Jenna Bates: Long-term Outcomes of Ebola Virus Disease Survivors in Koinadugu, Sierra Leone

I utilized my Dean’s Grant from Newcomb-Tulane College to go to Sierra Leone and complete a needs assessment for an organization called Ebola Survivor Corps. Dr. Lina Moses, Research Assistant Professor at Tulane University Department of Global Community Health and Behavioral Science, mentored me as I developed a research question, data collection tools, and method of analysis to determine the long-term impacts of Ebola Virus Disease (EVD) on survivors in Koinadugu District, Sierra Leone. I utilized the grant money to travel to Sierra Leone for the entirety of June, where I met with the Ebola survivors, established in-country connections, and assisted with data collection through focus groups, community mapping, and semi-structured interviews. I also designed a quantitative data collection tool consisting of validated surveys evaluating mental illness and disability. Currently, I am back in New Orleans and analyzing data to write a report to Ebola Survivor Corps with programming recommendations and an update on the status of their beneficiaries.

Grant Funding
I utilized the Newcomb-Tulane College grant funding to pay for my travel and hotel costs during my month-long field visit to Sierra Leone. Without the generous award, I would not have been able to collect my own data to analyze. I loved my project and I am now considering a career in international health and working to develop an honors thesis based on my research. My research advisor is interested in taking my surveys and dispersing them in other survivor groups in Sierra Leone, such as those in Kenema District. Additionally, I made connections that will undoubtedly assist me in my job search post-graduation. Receiving the Dean’s Grant allowed me to participate in an experience that changed my worldview and undoubtedly shaped my ideas for my future.

Field Experience
During my first two weeks in Sierra Leone, I met with major stakeholders and updated them on our activities. This included the District Health Management Team for Koinadugu, the district hospital staff, Ebola survivor organizations in other districts, and Survivor Health Advocates employed by Ebola Survivor Corps (ESC). The United States-based component of our fieldwork team, consisting of Dr. Moses, one of her Masters students, and I, was only a small portion of the people working on the assessment. The Sierra Leonean project manager of ESC, Sallieu Karim Sesay, was an integral part of the program and served as a valuable resource. He connected us to community members and ensured that our data collection was culturally appropriate. We also found a few interns at Njala University in Bo, Sierra Leone to assist with translation, transcription, and data collection. The first two weeks were primarily dedicated to making connections and creating a plan for data collection based on those experiences.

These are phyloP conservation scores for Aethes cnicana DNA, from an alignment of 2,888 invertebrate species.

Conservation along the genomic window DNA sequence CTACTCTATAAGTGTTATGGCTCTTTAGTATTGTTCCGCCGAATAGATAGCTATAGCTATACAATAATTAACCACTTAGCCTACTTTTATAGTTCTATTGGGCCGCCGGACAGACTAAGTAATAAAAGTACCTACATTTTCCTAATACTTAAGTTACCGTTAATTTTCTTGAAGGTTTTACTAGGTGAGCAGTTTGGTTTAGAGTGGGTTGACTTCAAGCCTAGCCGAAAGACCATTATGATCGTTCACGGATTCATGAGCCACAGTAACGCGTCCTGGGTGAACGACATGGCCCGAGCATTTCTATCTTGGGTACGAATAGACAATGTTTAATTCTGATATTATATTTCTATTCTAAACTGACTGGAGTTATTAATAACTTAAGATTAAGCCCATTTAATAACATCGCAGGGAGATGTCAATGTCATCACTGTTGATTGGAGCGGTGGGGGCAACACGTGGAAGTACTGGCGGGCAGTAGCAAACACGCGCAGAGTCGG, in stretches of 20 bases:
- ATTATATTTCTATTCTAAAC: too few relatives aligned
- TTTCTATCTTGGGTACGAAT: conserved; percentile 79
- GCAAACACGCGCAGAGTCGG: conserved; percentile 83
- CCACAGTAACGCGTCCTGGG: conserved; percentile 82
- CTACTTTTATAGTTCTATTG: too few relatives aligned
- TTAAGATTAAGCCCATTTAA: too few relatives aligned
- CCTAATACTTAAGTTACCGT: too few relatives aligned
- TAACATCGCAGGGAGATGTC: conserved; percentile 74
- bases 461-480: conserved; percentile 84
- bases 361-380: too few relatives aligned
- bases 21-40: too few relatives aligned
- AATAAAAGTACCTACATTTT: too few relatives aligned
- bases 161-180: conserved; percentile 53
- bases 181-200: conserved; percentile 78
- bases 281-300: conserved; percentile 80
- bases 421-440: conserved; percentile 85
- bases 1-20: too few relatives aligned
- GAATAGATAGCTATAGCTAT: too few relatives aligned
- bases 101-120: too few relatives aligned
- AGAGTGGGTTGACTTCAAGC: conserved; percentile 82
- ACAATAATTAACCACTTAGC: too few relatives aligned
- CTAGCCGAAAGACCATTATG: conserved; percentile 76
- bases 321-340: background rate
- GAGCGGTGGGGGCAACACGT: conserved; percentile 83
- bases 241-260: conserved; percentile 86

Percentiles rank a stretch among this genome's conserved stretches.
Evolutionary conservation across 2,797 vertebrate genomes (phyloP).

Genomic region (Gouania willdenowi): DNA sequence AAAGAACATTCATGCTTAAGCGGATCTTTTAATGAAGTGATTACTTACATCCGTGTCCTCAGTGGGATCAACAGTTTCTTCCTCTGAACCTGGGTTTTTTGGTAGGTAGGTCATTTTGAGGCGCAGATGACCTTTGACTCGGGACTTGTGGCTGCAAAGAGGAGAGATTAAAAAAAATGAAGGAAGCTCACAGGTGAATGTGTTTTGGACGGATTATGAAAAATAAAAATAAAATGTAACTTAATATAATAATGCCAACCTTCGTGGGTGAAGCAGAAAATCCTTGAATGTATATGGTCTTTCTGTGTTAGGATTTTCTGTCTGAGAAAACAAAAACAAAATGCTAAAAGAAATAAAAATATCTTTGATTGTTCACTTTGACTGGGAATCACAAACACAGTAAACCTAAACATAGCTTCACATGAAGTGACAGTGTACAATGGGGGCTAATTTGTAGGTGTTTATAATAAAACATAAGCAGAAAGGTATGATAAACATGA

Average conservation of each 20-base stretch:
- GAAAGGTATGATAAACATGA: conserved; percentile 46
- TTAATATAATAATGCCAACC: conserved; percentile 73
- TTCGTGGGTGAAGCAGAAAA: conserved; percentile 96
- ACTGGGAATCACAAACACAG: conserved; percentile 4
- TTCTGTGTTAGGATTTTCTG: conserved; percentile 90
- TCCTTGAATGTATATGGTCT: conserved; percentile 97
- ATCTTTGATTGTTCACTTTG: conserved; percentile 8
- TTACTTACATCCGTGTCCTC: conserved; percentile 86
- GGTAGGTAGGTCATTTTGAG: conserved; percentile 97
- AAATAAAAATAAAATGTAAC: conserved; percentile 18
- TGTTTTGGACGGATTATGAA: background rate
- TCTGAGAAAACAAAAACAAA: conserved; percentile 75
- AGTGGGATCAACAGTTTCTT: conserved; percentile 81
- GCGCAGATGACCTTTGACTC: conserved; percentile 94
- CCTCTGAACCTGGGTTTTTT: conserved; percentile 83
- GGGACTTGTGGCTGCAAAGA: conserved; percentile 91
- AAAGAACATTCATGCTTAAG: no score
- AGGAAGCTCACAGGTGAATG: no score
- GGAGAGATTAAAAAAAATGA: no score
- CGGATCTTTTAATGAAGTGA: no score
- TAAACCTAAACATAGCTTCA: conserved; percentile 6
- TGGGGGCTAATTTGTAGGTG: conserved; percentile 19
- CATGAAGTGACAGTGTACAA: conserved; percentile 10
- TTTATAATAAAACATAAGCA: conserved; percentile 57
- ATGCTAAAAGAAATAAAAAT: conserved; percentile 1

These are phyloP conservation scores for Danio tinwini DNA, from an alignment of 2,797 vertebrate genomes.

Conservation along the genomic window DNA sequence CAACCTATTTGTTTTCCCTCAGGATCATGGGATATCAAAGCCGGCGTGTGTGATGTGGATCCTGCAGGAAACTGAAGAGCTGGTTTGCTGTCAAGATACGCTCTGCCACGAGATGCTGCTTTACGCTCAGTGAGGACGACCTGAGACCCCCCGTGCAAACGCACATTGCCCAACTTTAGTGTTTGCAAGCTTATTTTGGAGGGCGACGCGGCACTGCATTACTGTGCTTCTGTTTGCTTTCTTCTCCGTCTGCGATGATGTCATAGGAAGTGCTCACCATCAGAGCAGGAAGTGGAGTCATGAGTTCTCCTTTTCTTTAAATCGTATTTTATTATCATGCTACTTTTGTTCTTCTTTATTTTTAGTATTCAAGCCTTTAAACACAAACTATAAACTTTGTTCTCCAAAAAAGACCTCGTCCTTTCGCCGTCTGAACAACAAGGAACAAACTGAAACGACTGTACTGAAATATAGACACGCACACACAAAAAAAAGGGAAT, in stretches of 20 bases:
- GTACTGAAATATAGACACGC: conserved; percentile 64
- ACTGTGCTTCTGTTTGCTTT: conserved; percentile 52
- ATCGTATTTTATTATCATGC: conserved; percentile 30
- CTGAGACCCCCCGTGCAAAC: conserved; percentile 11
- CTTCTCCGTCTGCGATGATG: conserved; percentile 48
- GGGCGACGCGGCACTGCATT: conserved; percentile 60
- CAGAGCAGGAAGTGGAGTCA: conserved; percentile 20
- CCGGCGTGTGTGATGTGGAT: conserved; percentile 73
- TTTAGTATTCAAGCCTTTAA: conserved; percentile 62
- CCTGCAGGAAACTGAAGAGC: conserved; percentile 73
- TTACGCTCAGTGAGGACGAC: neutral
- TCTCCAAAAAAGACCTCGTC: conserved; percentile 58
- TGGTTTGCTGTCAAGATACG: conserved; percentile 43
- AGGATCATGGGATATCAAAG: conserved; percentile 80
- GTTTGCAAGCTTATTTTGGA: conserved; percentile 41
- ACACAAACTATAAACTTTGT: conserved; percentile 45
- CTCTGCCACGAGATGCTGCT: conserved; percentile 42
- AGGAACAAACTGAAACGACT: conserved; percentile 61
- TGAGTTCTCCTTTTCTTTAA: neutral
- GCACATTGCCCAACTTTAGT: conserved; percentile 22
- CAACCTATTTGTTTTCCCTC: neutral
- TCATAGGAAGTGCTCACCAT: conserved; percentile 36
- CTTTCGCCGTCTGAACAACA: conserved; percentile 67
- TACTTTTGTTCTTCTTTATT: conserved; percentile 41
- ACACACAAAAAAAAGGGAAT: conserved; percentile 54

After the initial planning and introduction period, we went to Kumala, a village in the Koinadugu District that was central to the Ebola outbreak. Ebola Survivor Corps has their Sierra Leone headquarters in Kumala, and it served as a meeting place for survivors in the surrounding affected villages. We organized two days of focus groups and community mapping, with one located in Kumala and one in Bandakoro to ensure that the maximum amount of survivors were able to attend and make their voices heard. Between those days, we visited surrounding villages to interview Ebola survivors and evaluate the program by asking community members a set of questions to determine its impact. The remainder of the data collection, including surveys to assess mental health status, disability, and general demographic information, was left to the Njala University interns due to time constraints.

The data collection period was extremely helpful in determining how the program could help the survivors in the Koinadugu District. Once we established that we wanted to help build a long-lasting partnership, the Ebola survivors were very forthcoming with ideas. They wrote proposals for community projects, such as a clinic run by survivors. It gave us a wealth of information that we can tap into as we write our program evaluation and make suggestions for future plans.

With the help of the Newcomb-Tulane College Dean’s Grant, I was able to spend my summer doing fieldwork in Sierra Leone. It helped me apply public health concepts that I have learned about at Tulane while developing a number of valuable new skills and obtaining a greater worldview. I learned how to lead qualitative data collection through focus groups, semi-structured interviews, and community mapping. I participated in community activities wholeheartedly, such as pray day at the end of Ramadan. I also made countless connections in Sierra Leone that gave me a strong insight into the culture and a reason to return. Additionally, it helped me pinpoint my interests for upcoming post-graduate opportunities. After my trip to Sierra Leone, I had no doubts that I was passionate about international health.

Written by Jenna Bates, Dean’s Grant recipient, 2018